Hilton and Cengage Help Employees Earn a High School Diploma

Many hospitality workers are fortunate to receive higher education–however, a percentage of workers who never completed high school are often left without access to promotions or executive positions throughout their careers. Hilton found within their employee base, 5,000 U.S. team members have not completed high school. To provide educational access to those employees, Hilton partnered with Cengage, an online learning provider, to implement its Career Online High School (COHS) program in August 2017.

“Our program is really unique,” says Taryn Mckenzie, executive director of corporate and workforce partnerships at Cengage. “We did research and figured out that people who drop out of high school actually experience trauma. We call it ‘educational trauma.’ They want nothing to do with anything that looks like high school, feels like high school, or reminds them of high school because they have negative feelings associated with it.”

Research conducted by Cengage found that people who drop out have a higher feeling of failure, are left without a support system, and believe high school curriculum is not relevant to their lives. COHS supports students who have experienced educational trauma by providing a program designed so they cannot fail and aimed at helping them find success, confidence, and matriculation into other fields.

Each student is given an academic mentor who was also experienced dropping out of school, and the mentor coaches the student through the program. By flipping the traditional education model, students take courses pertaining to their careers in eight different areas, from food and hospitality to customer service. “It’s an independent program, giving our team members a flexible education schedule they prefer due to work and personal life,” says Gareth Fox, Hilton’s vice president of human resources—Americas.


After a background check and two weeks of pre-requisite courses, students are given the opportunity to learn at their own pace for however long they need. One credit typically takes a month to complete. Credits can be transferred from previous high school courses. For example, students who dropped out sophomore or junior year of high school already have about 10 credits, meaning they only need eight more to graduate. Mckenzie adds, “That’s the secret sauce, our formula of success, is getting them in, getting their confidence going, and then continuing through the program.”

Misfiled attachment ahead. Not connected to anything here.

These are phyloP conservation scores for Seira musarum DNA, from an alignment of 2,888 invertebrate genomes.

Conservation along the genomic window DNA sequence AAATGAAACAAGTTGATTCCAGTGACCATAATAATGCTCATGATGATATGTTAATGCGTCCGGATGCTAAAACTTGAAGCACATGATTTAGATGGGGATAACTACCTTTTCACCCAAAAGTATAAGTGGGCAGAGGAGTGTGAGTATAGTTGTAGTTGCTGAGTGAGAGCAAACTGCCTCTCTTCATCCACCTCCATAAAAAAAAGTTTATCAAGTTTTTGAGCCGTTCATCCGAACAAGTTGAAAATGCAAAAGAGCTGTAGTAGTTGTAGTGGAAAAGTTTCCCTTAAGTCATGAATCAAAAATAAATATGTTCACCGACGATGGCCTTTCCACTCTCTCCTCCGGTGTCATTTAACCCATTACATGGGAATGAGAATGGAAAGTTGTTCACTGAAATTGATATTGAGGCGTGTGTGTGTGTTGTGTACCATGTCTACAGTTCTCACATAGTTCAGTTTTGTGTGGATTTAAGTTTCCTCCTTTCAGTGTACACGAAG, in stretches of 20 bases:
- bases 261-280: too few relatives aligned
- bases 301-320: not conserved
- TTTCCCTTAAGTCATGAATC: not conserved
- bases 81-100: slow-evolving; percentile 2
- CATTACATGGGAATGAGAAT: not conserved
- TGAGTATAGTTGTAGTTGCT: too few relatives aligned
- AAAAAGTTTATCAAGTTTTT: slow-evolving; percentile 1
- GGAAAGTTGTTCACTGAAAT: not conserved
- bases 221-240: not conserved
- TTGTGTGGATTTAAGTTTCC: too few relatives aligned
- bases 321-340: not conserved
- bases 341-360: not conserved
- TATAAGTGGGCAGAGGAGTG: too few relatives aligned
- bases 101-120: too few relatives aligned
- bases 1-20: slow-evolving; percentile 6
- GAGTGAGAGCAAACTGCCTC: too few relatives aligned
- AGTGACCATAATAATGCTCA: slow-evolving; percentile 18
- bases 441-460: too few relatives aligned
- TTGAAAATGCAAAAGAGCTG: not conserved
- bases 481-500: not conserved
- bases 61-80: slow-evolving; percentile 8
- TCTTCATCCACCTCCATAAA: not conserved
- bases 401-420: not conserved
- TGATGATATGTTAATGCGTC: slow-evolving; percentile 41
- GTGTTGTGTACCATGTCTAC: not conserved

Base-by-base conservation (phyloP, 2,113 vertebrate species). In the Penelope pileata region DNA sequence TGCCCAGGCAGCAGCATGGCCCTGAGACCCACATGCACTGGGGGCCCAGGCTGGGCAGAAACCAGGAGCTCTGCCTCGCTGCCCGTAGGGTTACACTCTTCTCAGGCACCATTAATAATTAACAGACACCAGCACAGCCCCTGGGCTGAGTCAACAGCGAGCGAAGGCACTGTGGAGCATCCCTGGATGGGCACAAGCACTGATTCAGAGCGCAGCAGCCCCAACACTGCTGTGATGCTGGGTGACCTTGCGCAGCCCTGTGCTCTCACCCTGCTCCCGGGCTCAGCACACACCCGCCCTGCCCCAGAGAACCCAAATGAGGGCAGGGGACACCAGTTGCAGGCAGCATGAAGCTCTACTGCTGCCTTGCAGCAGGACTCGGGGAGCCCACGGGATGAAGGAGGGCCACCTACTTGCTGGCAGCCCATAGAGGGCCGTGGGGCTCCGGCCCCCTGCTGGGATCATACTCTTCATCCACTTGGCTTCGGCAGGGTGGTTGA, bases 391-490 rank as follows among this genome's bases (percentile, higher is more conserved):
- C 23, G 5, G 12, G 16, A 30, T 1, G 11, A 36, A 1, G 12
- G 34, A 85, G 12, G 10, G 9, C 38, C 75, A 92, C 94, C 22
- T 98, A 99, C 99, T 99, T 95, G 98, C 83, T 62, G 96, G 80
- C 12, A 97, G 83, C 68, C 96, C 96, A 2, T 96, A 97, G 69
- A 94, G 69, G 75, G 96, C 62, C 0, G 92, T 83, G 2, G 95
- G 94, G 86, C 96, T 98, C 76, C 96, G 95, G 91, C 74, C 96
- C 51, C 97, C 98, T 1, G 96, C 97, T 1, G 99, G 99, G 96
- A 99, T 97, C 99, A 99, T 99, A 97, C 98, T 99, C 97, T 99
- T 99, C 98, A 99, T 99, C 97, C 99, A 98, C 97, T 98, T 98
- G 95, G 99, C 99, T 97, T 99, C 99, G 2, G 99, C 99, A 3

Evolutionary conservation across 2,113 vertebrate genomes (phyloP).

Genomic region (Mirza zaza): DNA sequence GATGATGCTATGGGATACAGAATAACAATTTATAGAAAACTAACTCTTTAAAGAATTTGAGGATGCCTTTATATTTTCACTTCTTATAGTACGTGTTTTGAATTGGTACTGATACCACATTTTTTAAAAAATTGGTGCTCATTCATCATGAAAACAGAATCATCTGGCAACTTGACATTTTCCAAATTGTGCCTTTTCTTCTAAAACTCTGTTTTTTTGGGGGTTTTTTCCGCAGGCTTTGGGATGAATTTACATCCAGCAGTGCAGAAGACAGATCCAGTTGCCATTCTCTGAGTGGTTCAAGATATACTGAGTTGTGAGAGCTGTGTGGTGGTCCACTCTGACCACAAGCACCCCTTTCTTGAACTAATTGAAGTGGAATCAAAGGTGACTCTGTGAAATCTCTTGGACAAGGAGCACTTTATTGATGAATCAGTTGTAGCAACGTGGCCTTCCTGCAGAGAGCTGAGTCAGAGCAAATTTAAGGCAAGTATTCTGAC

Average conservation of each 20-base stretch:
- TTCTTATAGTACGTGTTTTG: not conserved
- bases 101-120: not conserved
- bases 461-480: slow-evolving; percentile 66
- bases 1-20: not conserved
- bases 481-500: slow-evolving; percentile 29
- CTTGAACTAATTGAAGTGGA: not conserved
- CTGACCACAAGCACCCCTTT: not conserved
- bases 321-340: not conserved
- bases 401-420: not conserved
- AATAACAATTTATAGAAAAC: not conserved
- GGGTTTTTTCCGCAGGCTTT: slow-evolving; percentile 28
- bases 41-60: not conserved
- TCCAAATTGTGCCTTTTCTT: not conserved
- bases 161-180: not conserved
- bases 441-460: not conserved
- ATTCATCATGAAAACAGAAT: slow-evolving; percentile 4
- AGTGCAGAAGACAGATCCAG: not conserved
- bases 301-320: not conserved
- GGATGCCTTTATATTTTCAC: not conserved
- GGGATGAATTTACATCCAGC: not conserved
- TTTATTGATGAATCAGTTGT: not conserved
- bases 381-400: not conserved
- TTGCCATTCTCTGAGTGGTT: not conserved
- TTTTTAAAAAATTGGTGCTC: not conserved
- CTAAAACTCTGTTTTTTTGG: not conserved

Hilton currently has 30 employees across the country that have expressed interest in the program, and of that 30, 10 have enrolled and began a two-week, pre-requisite course. Because COHS is so new to Hilton, more employees are still discovering this opportunity. “Education and training are key components in our team members’ professional development and may help them to open a variety of opportunities within Hilton,” Fox adds. “Of our U.S. team members, more than 5,000 are candidates to earn a high school diploma, so we expect the momentum to grow.”

COHS has a 68 percent completion rate at other companies including McDonalds and Wal-Mart. Eighty percent of those graduates express interest in enrolling in post-secondary education. Not only do students who complete COHS aspire to greater career opportunities, they also see a boost in their personal life and can give confidence to others in the same position. Mckenzie says, “It’s one thing when you think about these huge corporations and big power moves that everyone is doing, but when you take it down to the individual, its the absolutely amazing impact of what just a high school diploma can do in somebody’s life.”

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Robin McLaughlin is digital editor of LODGING.